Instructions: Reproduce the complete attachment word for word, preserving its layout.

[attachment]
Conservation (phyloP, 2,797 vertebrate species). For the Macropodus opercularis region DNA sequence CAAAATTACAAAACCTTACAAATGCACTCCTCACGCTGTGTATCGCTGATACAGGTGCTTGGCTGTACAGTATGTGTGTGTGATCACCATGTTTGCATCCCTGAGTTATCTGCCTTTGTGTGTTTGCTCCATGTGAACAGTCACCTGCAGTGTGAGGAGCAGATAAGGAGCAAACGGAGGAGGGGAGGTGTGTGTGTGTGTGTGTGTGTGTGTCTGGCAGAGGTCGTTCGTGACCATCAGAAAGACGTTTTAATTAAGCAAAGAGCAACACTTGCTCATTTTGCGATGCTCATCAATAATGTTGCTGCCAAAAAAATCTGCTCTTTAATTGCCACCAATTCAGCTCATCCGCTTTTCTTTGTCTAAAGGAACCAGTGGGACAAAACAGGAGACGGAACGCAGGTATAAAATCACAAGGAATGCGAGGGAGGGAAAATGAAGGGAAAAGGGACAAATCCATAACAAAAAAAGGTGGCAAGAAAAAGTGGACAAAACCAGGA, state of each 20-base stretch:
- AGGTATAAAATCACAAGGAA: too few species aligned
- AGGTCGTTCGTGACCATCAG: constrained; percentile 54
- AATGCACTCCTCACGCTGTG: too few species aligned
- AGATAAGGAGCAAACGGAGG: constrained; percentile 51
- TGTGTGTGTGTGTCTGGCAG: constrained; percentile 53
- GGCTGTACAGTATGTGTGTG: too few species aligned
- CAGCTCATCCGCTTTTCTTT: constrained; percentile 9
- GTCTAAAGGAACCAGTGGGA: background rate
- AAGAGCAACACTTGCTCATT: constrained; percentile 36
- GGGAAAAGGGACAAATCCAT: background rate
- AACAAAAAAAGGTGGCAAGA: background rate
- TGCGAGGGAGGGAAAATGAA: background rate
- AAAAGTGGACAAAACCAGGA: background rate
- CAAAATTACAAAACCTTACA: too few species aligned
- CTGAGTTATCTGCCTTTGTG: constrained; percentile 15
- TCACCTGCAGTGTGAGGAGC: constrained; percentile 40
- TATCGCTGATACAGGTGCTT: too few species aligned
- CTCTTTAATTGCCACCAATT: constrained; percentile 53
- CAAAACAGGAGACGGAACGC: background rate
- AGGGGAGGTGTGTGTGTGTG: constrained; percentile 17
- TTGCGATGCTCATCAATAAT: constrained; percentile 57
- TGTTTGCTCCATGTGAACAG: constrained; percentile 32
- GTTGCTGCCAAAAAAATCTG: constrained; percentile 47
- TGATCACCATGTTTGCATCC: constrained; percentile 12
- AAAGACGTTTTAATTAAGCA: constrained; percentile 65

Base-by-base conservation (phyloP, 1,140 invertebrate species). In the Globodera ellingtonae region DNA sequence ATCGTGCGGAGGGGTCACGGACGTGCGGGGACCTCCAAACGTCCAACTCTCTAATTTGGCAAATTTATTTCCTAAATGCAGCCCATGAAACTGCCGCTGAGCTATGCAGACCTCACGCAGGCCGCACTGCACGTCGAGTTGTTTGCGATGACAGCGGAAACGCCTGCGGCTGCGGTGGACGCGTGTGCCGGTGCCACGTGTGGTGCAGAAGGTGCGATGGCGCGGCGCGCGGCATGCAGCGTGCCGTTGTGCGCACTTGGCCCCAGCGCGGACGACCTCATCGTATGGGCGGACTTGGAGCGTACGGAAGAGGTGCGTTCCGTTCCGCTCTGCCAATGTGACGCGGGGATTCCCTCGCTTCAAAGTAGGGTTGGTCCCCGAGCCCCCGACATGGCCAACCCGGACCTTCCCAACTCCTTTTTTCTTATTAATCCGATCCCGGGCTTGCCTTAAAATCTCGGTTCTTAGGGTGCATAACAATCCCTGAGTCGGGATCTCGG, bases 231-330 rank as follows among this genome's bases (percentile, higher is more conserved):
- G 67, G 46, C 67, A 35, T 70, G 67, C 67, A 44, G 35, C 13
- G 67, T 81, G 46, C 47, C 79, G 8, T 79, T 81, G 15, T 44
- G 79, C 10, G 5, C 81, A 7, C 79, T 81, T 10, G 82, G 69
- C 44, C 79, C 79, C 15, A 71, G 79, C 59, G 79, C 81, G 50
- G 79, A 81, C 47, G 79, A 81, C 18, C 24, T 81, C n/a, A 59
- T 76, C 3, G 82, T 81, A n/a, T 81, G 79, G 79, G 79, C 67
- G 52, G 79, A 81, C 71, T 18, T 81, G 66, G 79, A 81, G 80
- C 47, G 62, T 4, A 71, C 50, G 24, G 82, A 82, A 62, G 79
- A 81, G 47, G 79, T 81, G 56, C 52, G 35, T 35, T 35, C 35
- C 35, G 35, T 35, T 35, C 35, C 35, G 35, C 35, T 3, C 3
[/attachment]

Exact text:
Conservation (phyloP, 2,797 vertebrate species). For the Macropodus opercularis region DNA sequence CAAAATTACAAAACCTTACAAATGCACTCCTCACGCTGTGTATCGCTGATACAGGTGCTTGGCTGTACAGTATGTGTGTGTGATCACCATGTTTGCATCCCTGAGTTATCTGCCTTTGTGTGTTTGCTCCATGTGAACAGTCACCTGCAGTGTGAGGAGCAGATAAGGAGCAAACGGAGGAGGGGAGGTGTGTGTGTGTGTGTGTGTGTGTGTCTGGCAGAGGTCGTTCGTGACCATCAGAAAGACGTTTTAATTAAGCAAAGAGCAACACTTGCTCATTTTGCGATGCTCATCAATAATGTTGCTGCCAAAAAAATCTGCTCTTTAATTGCCACCAATTCAGCTCATCCGCTTTTCTTTGTCTAAAGGAACCAGTGGGACAAAACAGGAGACGGAACGCAGGTATAAAATCACAAGGAATGCGAGGGAGGGAAAATGAAGGGAAAAGGGACAAATCCATAACAAAAAAAGGTGGCAAGAAAAAGTGGACAAAACCAGGA, state of each 20-base stretch:
- AGGTATAAAATCACAAGGAA: too few species aligned
- AGGTCGTTCGTGACCATCAG: constrained; percentile 54
- AATGCACTCCTCACGCTGTG: too few species aligned
- AGATAAGGAGCAAACGGAGG: constrained; percentile 51
- TGTGTGTGTGTGTCTGGCAG: constrained; percentile 53
- GGCTGTACAGTATGTGTGTG: too few species aligned
- CAGCTCATCCGCTTTTCTTT: constrained; percentile 9
- GTCTAAAGGAACCAGTGGGA: background rate
- AAGAGCAACACTTGCTCATT: constrained; percentile 36
- GGGAAAAGGGACAAATCCAT: background rate
- AACAAAAAAAGGTGGCAAGA: background rate
- TGCGAGGGAGGGAAAATGAA: background rate
- AAAAGTGGACAAAACCAGGA: background rate
- CAAAATTACAAAACCTTACA: too few species aligned
- CTGAGTTATCTGCCTTTGTG: constrained; percentile 15
- TCACCTGCAGTGTGAGGAGC: constrained; percentile 40
- TATCGCTGATACAGGTGCTT: too few species aligned
- CTCTTTAATTGCCACCAATT: constrained; percentile 53
- CAAAACAGGAGACGGAACGC: background rate
- AGGGGAGGTGTGTGTGTGTG: constrained; percentile 17
- TTGCGATGCTCATCAATAAT: constrained; percentile 57
- TGTTTGCTCCATGTGAACAG: constrained; percentile 32
- GTTGCTGCCAAAAAAATCTG: constrained; percentile 47
- TGATCACCATGTTTGCATCC: constrained; percentile 12
- AAAGACGTTTTAATTAAGCA: constrained; percentile 65

Base-by-base conservation (phyloP, 1,140 invertebrate species). In the Globodera ellingtonae region DNA sequence ATCGTGCGGAGGGGTCACGGACGTGCGGGGACCTCCAAACGTCCAACTCTCTAATTTGGCAAATTTATTTCCTAAATGCAGCCCATGAAACTGCCGCTGAGCTATGCAGACCTCACGCAGGCCGCACTGCACGTCGAGTTGTTTGCGATGACAGCGGAAACGCCTGCGGCTGCGGTGGACGCGTGTGCCGGTGCCACGTGTGGTGCAGAAGGTGCGATGGCGCGGCGCGCGGCATGCAGCGTGCCGTTGTGCGCACTTGGCCCCAGCGCGGACGACCTCATCGTATGGGCGGACTTGGAGCGTACGGAAGAGGTGCGTTCCGTTCCGCTCTGCCAATGTGACGCGGGGATTCCCTCGCTTCAAAGTAGGGTTGGTCCCCGAGCCCCCGACATGGCCAACCCGGACCTTCCCAACTCCTTTTTTCTTATTAATCCGATCCCGGGCTTGCCTTAAAATCTCGGTTCTTAGGGTGCATAACAATCCCTGAGTCGGGATCTCGG, bases 231-330 rank as follows among this genome's bases (percentile, higher is more conserved):
- G 67, G 46, C 67, A 35, T 70, G 67, C 67, A 44, G 35, C 13
- G 67, T 81, G 46, C 47, C 79, G 8, T 79, T 81, G 15, T 44
- G 79, C 10, G 5, C 81, A 7, C 79, T 81, T 10, G 82, G 69
- C 44, C 79, C 79, C 15, A 71, G 79, C 59, G 79, C 81, G 50
- G 79, A 81, C 47, G 79, A 81, C 18, C 24, T 81, C n/a, A 59
- T 76, C 3, G 82, T 81, A n/a, T 81, G 79, G 79, G 79, C 67
- G 52, G 79, A 81, C 71, T 18, T 81, G 66, G 79, A 81, G 80
- C 47, G 62, T 4, A 71, C 50, G 24, G 82, A 82, A 62, G 79
- A 81, G 47, G 79, T 81, G 56, C 52, G 35, T 35, T 35, C 35
- C 35, G 35, T 35, T 35, C 35, C 35, G 35, C 35, T 3, C 3